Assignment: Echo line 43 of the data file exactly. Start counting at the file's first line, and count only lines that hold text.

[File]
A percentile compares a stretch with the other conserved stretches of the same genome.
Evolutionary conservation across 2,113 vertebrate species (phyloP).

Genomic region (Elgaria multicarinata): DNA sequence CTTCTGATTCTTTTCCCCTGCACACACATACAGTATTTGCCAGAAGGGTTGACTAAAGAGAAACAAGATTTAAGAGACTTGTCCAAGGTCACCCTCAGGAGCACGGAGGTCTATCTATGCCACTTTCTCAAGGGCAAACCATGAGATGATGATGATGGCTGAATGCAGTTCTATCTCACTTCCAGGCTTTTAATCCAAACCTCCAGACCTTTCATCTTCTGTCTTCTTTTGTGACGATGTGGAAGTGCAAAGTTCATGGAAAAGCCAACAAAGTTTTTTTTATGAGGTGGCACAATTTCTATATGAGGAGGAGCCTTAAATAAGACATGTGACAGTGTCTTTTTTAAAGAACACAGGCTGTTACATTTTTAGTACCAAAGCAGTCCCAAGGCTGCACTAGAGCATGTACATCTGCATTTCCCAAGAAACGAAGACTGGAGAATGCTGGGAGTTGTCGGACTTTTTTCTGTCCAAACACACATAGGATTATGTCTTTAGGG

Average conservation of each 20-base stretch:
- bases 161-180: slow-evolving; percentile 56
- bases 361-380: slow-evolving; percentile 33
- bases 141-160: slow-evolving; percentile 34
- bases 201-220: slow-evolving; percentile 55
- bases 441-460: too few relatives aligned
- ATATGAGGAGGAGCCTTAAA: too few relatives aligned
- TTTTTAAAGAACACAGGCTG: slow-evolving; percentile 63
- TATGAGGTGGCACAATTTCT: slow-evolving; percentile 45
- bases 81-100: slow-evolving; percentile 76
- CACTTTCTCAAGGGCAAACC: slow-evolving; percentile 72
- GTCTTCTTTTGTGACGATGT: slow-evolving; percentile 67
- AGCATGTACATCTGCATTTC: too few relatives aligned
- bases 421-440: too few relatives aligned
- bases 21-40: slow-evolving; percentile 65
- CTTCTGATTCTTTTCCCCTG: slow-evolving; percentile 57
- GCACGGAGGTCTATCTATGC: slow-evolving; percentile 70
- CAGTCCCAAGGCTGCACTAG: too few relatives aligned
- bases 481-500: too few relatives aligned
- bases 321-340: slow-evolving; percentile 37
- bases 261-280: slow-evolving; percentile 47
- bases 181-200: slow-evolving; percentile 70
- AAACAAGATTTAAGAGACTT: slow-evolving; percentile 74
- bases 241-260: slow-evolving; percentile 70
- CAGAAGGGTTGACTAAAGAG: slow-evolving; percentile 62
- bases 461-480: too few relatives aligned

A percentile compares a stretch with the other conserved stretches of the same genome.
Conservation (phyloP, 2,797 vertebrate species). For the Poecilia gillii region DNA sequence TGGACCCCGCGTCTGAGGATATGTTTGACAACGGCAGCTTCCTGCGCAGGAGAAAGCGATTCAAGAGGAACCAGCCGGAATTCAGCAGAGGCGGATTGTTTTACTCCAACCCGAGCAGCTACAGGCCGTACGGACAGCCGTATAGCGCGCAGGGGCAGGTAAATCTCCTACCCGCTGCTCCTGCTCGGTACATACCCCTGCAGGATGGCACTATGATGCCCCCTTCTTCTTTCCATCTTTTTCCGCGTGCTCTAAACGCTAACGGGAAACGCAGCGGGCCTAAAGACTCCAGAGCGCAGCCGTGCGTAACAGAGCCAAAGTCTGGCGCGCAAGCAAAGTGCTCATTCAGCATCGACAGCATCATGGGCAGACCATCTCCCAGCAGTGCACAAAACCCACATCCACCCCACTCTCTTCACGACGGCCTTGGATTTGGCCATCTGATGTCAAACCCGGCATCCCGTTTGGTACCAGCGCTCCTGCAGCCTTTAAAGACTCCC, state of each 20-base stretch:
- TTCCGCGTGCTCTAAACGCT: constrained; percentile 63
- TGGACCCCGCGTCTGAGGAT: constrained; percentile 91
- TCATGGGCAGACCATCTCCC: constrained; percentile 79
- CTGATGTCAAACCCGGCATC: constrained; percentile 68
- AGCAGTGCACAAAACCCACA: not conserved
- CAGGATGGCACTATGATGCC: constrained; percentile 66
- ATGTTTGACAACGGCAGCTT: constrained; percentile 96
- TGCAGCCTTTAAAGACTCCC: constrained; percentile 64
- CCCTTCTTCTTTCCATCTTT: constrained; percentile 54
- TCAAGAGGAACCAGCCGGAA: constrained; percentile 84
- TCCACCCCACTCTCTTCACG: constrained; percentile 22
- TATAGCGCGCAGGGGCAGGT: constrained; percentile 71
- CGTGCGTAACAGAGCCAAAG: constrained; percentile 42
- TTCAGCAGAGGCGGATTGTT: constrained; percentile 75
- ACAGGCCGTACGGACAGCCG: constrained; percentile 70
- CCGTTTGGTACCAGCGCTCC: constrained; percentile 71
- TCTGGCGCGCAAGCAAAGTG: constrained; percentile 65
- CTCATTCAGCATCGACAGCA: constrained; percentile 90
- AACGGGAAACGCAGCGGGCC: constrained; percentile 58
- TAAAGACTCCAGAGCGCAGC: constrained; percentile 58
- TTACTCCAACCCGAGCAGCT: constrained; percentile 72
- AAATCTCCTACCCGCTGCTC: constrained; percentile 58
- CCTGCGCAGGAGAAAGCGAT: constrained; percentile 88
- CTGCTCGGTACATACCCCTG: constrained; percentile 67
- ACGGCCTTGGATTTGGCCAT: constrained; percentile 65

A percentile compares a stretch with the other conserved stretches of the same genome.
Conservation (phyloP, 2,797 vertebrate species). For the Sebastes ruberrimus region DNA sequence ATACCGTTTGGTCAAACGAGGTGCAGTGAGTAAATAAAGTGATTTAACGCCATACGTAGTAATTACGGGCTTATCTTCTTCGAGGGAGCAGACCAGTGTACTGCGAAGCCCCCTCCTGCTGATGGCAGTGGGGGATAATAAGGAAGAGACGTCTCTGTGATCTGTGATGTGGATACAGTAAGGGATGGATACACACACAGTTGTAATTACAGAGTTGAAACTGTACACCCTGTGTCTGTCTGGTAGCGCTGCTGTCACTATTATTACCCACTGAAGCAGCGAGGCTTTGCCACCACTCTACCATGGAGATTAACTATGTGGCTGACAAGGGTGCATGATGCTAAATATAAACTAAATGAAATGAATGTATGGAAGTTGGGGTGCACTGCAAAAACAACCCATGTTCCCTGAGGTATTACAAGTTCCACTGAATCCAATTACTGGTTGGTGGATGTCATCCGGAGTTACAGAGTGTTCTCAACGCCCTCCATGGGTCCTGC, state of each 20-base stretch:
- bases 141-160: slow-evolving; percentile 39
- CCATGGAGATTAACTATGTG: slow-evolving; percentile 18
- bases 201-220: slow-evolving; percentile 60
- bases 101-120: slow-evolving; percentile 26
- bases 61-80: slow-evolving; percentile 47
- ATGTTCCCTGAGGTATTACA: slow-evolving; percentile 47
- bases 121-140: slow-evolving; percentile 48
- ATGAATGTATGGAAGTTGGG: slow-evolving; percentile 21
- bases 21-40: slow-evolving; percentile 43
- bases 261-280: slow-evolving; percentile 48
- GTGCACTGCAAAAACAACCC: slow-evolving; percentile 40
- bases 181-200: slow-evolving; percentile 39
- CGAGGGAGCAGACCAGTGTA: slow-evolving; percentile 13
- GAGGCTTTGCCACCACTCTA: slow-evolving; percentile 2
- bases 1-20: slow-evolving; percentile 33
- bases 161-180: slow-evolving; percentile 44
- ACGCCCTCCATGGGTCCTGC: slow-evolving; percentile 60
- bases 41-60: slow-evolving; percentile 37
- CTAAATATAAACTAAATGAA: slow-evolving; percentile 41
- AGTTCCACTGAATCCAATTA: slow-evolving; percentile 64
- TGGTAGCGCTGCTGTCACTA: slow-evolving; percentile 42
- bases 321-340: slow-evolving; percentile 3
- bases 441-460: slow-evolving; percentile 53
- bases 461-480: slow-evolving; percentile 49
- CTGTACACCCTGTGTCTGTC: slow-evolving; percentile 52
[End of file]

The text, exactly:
- TATAGCGCGCAGGGGCAGGT: constrained; percentile 71